Back in Moscow, as Snowden sat on that couch, Platon soaked up as much as he could. No one in the room could take notes, instead they just listened. “His glasses, actually, are broken,” Platon tells it. “And one of the pads on the sides of his nose is broken off so he hasn’t either had the money or the time to replace his glasses. And that was a detail sort of reflecting his state of mind and also his state of life. So his glasses kept sliding to one side, and he kept adjusting it while he’s talking.” He gave a crash course in CIA espionage, regaled his privacy manifesto, and spoke of his daily life. He talked himself into exhaustion before finding a moment to pause. He removed his glasses. Rubbed his eyes, looked around the room and said:

    “I’ve lost my way. What are we doing?”

    “You’re here to make history,” Platon told him. “We’re going to do a photo shoot.”

    “Okay, I’m in your hands.”

    Platon is used to the unpredictability that comes with the biggest personalities in the world. “There’s no guarantee. You know it’s happening when he’s in front of you, and even then you don’t know if you’re going to get out okay,” he says. “You are really rolling the dice. Some I win, some I lose.”

    After seeing a slight man in front of him unloading his personal history, Platon had experienced a type of confusion. “Where does he get his balls of steel?,” he wondered. “Where does this guy’s courage come from?” But as soon as Snowden stepped in front of the camera, he got his answer:

    “His inner strength is unbelievable. He becomes not a person who is weak or on the run, or in exile. He becomes this powerful, empowered figure. And he has swagger, passion, and a commitment that I don’t think I’ve seen in anyone I’ve photographed. And I’ve met some pretty committed people.”

    In the middle of the shoot, Platon poked and prodded Snowden to eke out as much of Snowden’s center as he could, to get in all in frame. As they shot the cover, Platon hit him with the central question, “Are you a patriot or are you a traitor?”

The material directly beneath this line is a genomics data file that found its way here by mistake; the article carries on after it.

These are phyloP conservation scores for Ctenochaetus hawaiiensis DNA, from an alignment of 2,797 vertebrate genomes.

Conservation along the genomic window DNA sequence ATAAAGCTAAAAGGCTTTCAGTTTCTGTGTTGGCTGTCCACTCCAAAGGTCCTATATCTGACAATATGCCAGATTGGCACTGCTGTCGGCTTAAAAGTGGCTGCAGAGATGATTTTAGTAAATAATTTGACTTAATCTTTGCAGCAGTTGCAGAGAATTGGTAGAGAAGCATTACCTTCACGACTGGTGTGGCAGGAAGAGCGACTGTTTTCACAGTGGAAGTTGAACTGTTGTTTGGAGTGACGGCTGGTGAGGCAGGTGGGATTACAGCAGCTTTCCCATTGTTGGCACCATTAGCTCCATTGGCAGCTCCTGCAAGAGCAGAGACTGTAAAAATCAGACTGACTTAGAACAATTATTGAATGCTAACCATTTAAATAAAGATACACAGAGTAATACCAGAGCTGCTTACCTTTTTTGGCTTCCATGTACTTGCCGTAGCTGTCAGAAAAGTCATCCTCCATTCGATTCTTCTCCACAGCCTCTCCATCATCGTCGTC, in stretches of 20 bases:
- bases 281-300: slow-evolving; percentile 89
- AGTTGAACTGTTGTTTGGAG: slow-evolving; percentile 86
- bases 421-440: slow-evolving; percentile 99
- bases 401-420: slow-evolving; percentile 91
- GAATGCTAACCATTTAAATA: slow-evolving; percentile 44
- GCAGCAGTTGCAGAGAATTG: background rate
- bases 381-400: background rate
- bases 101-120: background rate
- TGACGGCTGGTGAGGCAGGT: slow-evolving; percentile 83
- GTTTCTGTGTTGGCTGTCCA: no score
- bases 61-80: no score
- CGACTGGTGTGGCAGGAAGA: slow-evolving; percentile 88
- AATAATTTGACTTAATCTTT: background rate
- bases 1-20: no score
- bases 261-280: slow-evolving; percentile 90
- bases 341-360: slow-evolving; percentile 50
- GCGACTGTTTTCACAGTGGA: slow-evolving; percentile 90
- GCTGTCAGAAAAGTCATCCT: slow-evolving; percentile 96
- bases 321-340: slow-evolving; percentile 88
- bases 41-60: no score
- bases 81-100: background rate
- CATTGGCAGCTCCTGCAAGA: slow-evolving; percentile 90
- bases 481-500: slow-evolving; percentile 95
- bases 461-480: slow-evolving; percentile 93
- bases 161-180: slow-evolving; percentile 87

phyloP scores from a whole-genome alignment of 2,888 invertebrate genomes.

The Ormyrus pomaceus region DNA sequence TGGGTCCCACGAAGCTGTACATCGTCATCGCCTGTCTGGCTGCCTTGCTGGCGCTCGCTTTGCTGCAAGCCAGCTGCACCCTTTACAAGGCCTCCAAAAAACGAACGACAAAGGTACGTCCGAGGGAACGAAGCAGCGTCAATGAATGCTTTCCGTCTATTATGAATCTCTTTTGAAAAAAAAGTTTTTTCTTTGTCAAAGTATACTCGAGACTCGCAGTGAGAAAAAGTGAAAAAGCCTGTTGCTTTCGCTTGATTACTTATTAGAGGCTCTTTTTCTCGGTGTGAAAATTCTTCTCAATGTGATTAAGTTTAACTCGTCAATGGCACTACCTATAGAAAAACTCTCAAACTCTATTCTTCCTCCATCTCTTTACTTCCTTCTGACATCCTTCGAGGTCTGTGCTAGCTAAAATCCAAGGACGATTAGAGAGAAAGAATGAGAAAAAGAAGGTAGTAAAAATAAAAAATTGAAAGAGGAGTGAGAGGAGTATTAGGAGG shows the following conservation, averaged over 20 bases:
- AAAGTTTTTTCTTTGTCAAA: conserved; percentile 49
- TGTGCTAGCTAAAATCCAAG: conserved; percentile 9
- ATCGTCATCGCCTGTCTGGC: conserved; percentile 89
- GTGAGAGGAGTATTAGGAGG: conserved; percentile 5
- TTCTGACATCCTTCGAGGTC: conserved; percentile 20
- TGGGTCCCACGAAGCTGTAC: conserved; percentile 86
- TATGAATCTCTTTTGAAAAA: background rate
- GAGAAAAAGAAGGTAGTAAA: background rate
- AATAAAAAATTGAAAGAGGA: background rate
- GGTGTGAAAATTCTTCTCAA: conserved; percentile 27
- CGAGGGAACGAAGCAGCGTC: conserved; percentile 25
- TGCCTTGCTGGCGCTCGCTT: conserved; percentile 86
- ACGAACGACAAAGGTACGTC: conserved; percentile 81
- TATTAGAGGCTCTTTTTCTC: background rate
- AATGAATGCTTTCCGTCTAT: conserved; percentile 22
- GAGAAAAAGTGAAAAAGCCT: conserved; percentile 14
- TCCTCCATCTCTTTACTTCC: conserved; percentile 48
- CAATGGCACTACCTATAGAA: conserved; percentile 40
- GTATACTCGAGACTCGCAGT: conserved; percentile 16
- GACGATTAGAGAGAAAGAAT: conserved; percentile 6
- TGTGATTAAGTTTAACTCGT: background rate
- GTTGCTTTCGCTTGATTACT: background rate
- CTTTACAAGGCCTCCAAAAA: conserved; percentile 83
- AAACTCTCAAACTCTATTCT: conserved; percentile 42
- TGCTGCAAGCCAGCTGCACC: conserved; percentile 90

Snowden didn’t miss a beat. In front of Platon’s lens, filled with swagger and confidence, he pointed at Platon and chided him. “Don’t get bogged down with labels. Don’t get bogged down with picking sides, picking teams,” he said to Platon. “Because it’s not about Us versus Them, or Red versus Blue, it’s actually about us working together to solve common goals.”

    Snowden has spent the better part of a year alone in his Russian apartment, awake at night to connect with his half dead life in the US, and sleeping during the day. He eats the same meal daily, Beef Stroganoff, and hasn’t had the time or money to repair his broken glasses. He’s isolated, stranded, and spends hours forming his thoughts, values, and actions into emails to friends. His life is self study, a philosophical meditation of the longest form. The words he spoke to Platon in that studio may not have been rehearsed, but the philosophy has been bouncing around his head for a year. An echo chamber of idealism. He’s papered his world with his beliefs. He’s now in a situation, that is at least partially elective, where he has placed himself on an island, alone, with nothing but the time and thoughts to reconcile and put himself in the right place. To make himself the hero.  But, he has no more moves. He’s a chess piece that Putin can play. All that’s left is to hold onto his ideals and the history of his actions and hope that time will play out in his favor. He sounds like a fully formed civil rights leader, at the age of 31.

    There’s no way to know if what Edward Snowden did was out of a fully acknowledged courage or a risky move with unintended consequences. And we can never know, as human intentions and actions are blurred and reshaped by retrospection. Human history, and American history, is peppered by actors who have under taken valiant efforts above their stations and have found themselves destroyed. Like Edward Snowden in Platon’s makeshift studio overlooking Moscow’s Red Square, the actions of the heroes and villains of time have carved them away from the rest of us, who they claim to protect or revile. When everyone else has turned their backs, or placed them in a glass cage, the only voices left are the other inmates. The voices of history that Snowden hears are the voices of those who came before him, regardless of their intent. Those voices will never pass through to be heard over the cacophony on the other side of the glass.